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October 21, 2016
Ancient DNA Is ‘New Machine’ for Peering into Human Past

Harvard’s Dr. David Reich discusses ancient
Harvard’s Dr. David Reich discusses ancient DNA at opening WALS lecture.

“When we’ve been there 10,000 years, bright shining as the sun...,” begins a verse of Amazing Grace. According to Harvard geneticist Dr. David Reich, who opened the 2016-2017 Wednesday Afternoon Lecture Series on Sept. 21, that’s just about the time that ancient human DNA begins to loosen its tongue in order to testify to human origins and diaspora.

Reich’s lab is taking samples mostly of European human remains dating back between 4,000 and 7,000 years and, using DNA sequencing machines that have gotten faster and cheaper over time, begun to learn the recipe for making a modern European.

“I work on human bones, mostly,” said Reich, who called the ability to analyze ancient DNA “a new scientific instrument, developed in the last 5 or 6 years.”

Combined with sophisticated mathematical analysis (including such tools as “statistical reconstruction” and “principal component analysis”), the industrial-strength sequencing technology used to study about 1,000 samples a year is yielding insights into how three main groups of humans—farmers, hunter-gatherers and ancient north Eurasians—intermingled to form a borderless biological identity.

“Three highly different ancestral populations combined to yield modern Europeans,” said Reich.

Working in “clean” rooms under positive pressure, in order to avoid contamination with modern DNA from people and microbes, scientists in body suits work under fume hoods that are sterilized using ultraviolet light after use. They use low-speed drills to penetrate the surface of ancient bones and extract a powder that is then demineralized, and proteins are extracted. What remains is then sequenced with modern machines that have gotten 10,000 times more powerful in the last decade, Reich said.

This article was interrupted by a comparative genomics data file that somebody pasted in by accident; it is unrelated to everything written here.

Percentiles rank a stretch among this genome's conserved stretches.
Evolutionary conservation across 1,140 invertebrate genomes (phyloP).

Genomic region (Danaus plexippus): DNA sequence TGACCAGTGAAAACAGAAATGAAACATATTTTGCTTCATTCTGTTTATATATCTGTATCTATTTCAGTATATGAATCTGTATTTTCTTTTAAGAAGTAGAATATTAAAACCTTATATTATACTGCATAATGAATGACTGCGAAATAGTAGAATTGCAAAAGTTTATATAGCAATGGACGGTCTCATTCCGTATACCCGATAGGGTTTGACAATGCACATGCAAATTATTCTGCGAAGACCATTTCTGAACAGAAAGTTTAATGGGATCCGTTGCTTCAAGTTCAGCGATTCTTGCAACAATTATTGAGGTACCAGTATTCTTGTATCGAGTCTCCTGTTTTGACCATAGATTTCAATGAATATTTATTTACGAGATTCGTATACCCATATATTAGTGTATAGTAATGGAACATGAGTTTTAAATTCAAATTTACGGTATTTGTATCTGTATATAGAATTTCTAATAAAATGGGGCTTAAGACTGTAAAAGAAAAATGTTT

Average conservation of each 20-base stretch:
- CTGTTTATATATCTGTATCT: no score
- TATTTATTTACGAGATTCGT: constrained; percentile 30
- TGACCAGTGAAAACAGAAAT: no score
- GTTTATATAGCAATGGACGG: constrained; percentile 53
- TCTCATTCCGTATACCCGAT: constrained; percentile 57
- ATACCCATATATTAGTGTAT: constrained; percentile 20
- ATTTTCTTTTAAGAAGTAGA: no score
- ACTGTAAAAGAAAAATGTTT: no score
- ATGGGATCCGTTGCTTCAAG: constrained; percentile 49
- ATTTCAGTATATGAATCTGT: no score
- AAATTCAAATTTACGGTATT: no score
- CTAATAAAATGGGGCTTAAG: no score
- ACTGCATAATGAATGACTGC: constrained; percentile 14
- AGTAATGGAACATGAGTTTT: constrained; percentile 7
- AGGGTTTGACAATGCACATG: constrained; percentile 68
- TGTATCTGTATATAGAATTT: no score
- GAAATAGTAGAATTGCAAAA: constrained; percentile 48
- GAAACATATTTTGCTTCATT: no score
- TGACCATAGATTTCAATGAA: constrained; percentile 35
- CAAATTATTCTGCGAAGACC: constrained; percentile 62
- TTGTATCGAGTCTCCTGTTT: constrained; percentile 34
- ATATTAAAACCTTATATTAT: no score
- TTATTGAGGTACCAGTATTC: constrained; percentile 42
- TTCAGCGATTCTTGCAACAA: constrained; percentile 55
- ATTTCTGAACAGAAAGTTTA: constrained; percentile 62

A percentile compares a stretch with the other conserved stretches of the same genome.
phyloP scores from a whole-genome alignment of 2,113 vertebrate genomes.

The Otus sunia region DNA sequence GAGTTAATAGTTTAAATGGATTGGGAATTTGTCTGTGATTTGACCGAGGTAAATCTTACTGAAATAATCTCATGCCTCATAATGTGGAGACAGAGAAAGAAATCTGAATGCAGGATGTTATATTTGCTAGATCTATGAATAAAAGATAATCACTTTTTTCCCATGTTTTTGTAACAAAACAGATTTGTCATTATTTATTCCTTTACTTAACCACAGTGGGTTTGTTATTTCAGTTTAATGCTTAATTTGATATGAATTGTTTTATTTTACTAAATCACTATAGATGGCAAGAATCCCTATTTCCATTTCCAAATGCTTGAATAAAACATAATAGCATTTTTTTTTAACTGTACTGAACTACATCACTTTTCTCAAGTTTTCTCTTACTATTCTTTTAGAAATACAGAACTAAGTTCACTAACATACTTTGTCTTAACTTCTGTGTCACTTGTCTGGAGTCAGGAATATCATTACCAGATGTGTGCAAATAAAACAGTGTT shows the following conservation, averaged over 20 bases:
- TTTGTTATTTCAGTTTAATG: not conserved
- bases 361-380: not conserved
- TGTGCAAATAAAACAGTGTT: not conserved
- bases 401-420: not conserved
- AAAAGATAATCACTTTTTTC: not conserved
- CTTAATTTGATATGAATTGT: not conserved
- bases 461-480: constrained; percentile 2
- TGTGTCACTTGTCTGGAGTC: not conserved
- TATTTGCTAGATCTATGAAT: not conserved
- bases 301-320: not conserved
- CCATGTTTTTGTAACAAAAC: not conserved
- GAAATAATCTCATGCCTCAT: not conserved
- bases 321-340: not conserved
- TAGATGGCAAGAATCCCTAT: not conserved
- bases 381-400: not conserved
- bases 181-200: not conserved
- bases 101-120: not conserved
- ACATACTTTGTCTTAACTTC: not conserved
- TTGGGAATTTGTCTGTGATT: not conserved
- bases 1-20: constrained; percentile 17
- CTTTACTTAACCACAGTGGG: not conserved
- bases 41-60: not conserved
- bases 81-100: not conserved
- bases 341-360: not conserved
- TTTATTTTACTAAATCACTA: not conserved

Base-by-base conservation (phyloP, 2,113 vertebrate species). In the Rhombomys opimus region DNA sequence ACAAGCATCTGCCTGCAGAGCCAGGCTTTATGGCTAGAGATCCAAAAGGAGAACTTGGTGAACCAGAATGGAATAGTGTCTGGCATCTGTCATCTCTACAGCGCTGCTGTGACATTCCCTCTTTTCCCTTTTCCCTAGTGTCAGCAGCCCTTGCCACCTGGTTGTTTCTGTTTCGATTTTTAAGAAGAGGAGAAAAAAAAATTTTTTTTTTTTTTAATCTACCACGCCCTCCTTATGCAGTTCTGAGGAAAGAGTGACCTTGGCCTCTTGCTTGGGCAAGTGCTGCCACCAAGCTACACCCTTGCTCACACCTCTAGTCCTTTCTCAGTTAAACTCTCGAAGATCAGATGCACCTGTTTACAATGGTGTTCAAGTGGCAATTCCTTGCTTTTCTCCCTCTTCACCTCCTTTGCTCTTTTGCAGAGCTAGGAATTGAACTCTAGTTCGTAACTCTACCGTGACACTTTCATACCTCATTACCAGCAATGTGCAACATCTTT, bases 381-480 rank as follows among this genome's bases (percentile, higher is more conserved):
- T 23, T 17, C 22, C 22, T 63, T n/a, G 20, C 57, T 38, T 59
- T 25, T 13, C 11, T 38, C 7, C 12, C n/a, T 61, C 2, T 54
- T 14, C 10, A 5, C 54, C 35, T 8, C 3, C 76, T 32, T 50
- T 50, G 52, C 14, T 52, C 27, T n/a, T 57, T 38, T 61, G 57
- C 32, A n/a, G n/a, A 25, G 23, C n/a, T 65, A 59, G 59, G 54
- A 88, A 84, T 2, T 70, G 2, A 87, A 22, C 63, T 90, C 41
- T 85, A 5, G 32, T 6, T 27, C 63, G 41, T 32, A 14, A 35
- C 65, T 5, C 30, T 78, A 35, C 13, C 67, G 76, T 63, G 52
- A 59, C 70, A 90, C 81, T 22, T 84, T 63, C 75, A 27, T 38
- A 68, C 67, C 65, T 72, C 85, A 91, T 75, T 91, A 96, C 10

In 2010, four ancient samples were sequenced, he reported. Twenty or 30 more were sequenced in 2014. “In 2015, things went into hyper-drive, and several hundred samples were sequenced,” said Reich. “We’ve sequenced more than 1,000 samples in our own lab—there’s not enough time to publish” all the data they are collecting.

Indeed, on the day of the lecture, the New York Times ran a front-page story on studies of ancient DNA that included Reich’s lab’s work (“A Single Migration From Africa Populated the World, Studies Find”).

Reich and his colleagues in this burgeoning new field are reconstructing human history a base-pair at a time and arriving at some general conclusions: West Eurasians from Europe to Iran “are genetically strikingly similar,” as are East Asians from Korea to Indonesia, and Africans from Senegal to Zimbabwe.

“They are these massive mixtures of different populations,” said Reich, who noted that genetics offers a new window onto the past to complement the traditional ones of archaeology and language.